US 4630025 A
Precision high-voltage resistor comprising a plane substrate of insulating material (1) on which there has been deposited by silk-screening at least one resistive film (3) of approximately rectangular, square or similar shape and a conductive film in the form of two parallel strips (2a, 2b) extending along two opposite edges of the resistive film and constituting terminals electrically connected to one another by said resistive film, the resistive film comprising rectilinear cuts (5a to 5f) made in its thickness, down to the insulating substrate, parallel to said opposite edges from a third edge (6) of the resistive film, characterized in that the rectilinear cuts (5a to 5f) are evenly spaced along the third edge (6) and have lengths that are larger the closer they are to the center of the third edge (6), the ends opposite the third edge (6) of the rectilinear cuts defining from the intersections (8a, 8b) of the third edge (6) with the terminals (2a, 2 b) a contour (7; 9) exhibiting an apex in its center part.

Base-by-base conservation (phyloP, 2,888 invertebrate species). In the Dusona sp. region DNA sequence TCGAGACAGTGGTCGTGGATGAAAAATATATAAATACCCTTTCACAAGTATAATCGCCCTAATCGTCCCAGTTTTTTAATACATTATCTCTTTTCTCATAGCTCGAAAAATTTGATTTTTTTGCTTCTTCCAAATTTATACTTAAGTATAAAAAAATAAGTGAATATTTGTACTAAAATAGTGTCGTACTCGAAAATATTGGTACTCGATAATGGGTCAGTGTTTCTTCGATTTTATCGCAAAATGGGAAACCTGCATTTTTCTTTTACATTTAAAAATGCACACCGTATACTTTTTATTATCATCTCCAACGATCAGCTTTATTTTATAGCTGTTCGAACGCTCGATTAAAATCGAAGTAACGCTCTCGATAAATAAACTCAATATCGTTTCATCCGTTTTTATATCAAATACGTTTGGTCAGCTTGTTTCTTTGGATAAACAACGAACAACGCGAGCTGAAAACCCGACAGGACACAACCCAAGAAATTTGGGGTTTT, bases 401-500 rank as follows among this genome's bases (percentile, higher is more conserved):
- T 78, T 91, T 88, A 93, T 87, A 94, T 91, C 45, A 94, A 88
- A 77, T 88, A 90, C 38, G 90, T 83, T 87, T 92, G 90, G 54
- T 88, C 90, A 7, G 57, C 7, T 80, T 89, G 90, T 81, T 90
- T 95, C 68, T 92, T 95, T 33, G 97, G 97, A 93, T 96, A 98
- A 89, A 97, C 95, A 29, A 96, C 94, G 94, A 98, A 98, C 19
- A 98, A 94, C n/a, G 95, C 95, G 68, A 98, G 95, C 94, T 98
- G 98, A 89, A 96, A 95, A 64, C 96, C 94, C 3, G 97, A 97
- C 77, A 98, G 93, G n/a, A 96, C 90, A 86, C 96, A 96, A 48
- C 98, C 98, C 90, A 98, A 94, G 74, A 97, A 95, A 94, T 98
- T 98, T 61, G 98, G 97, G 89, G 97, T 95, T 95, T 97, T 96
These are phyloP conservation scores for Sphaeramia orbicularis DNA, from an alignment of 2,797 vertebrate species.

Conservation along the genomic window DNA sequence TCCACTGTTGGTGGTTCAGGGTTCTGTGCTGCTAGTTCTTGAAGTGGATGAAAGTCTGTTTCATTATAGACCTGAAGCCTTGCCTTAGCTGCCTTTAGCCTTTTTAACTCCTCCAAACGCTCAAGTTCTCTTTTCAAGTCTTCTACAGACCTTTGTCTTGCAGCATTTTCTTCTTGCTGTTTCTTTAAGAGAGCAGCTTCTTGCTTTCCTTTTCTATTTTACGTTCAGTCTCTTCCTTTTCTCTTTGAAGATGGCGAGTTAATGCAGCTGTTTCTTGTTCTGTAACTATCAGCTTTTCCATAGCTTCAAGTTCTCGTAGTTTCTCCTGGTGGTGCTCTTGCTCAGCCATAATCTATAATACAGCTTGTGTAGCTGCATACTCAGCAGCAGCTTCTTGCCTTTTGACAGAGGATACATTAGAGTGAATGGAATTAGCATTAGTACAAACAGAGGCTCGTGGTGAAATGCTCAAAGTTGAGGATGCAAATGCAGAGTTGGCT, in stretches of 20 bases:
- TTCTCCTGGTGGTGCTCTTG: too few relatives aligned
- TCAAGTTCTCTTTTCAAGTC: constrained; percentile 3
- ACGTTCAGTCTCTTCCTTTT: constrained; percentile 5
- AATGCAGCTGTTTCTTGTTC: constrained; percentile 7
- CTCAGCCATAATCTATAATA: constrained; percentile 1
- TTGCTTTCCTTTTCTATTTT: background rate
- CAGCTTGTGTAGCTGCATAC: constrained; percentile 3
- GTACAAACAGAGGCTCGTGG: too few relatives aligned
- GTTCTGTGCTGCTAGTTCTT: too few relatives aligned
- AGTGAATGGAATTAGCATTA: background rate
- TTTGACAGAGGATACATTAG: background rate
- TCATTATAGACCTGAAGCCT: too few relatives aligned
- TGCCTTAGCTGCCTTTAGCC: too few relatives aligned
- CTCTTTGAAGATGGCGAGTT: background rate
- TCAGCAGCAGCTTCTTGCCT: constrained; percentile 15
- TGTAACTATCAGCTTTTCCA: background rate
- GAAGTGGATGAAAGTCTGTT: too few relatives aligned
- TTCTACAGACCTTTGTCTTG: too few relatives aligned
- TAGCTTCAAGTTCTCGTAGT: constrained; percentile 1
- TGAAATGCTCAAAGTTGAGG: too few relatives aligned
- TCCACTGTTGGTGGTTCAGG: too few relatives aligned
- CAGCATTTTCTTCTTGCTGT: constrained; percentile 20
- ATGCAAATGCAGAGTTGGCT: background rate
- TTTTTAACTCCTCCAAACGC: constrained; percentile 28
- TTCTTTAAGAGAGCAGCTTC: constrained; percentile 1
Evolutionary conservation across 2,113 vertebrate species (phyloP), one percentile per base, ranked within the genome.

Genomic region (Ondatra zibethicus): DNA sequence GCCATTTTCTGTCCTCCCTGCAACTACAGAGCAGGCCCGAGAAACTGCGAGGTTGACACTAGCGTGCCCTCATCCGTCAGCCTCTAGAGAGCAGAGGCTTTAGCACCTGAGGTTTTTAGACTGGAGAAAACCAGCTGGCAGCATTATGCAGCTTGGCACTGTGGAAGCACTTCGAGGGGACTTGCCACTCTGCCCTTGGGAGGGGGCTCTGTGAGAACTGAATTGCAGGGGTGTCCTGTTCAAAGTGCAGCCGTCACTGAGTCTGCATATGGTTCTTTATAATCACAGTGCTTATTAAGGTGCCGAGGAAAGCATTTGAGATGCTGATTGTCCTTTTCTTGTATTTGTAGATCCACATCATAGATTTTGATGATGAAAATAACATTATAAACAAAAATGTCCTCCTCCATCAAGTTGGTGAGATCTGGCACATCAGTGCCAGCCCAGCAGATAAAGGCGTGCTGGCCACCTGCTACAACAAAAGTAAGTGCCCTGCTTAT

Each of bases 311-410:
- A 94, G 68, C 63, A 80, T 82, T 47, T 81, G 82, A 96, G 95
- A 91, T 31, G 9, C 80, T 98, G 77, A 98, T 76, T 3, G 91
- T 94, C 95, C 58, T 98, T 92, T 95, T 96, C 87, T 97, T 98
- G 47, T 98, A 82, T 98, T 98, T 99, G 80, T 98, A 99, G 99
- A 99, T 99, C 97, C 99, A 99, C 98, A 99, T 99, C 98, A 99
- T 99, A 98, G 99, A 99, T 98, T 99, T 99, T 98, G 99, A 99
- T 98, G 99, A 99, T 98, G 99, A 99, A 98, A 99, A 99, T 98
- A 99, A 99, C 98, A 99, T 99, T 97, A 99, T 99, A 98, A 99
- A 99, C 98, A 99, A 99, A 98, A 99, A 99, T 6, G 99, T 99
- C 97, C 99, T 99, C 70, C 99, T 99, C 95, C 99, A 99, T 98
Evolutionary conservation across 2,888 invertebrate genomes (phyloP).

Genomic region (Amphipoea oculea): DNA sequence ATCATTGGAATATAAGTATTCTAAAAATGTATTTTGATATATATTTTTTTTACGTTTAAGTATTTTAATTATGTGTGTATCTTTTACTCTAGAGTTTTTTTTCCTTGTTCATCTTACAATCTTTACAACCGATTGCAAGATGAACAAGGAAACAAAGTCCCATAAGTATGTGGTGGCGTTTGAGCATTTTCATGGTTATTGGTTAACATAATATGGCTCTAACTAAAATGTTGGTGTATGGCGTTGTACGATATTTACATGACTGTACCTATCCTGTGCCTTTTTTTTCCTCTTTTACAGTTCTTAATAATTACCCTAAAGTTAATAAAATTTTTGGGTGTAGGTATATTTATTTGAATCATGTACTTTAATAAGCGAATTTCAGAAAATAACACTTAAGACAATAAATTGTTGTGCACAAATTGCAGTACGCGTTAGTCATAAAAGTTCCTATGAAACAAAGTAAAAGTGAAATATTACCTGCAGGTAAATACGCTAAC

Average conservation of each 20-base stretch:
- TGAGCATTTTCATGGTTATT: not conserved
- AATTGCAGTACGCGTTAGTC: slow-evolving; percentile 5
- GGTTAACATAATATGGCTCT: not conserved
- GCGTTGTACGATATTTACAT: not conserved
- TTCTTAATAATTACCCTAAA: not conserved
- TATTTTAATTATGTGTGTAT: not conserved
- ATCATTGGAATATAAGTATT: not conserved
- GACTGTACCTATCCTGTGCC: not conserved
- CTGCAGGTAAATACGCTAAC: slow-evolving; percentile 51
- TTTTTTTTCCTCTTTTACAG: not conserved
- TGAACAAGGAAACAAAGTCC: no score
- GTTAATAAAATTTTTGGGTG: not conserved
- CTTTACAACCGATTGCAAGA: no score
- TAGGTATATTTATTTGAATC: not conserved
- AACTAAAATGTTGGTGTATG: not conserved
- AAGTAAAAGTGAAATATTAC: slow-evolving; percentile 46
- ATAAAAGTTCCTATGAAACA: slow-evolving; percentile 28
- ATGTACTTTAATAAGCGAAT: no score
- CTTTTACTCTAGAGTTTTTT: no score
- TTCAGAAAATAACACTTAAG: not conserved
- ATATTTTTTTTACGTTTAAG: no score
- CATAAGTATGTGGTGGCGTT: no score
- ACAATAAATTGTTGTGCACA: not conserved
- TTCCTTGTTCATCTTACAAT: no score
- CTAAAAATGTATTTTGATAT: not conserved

1. A precision high-voltage resistor comprising:
a plane substrate of insulating material
a resistive film deposited by silk-screening on said plane substrate of an approximately rectangular shape; and
a conductive film in the form of two parallel strips extending along two opposite edges of the resistive film and constituting terminals electrically connected to one another by said resistive film, wherein the resistive film has rectilinear cuts made in its thickness, down to the insulating substrate, parallel to said opposite edges from a third edge of the resistive film, characterized in that the rectilinear cuts are evenly spaced along the third edge and have lengths that are longer the closer they are to the center of the third edge and wherein the ends opposite the third edge of the rectilinear cuts defining from the intersections of the third edge with the terminals, a contour exhibits an apex in its center part.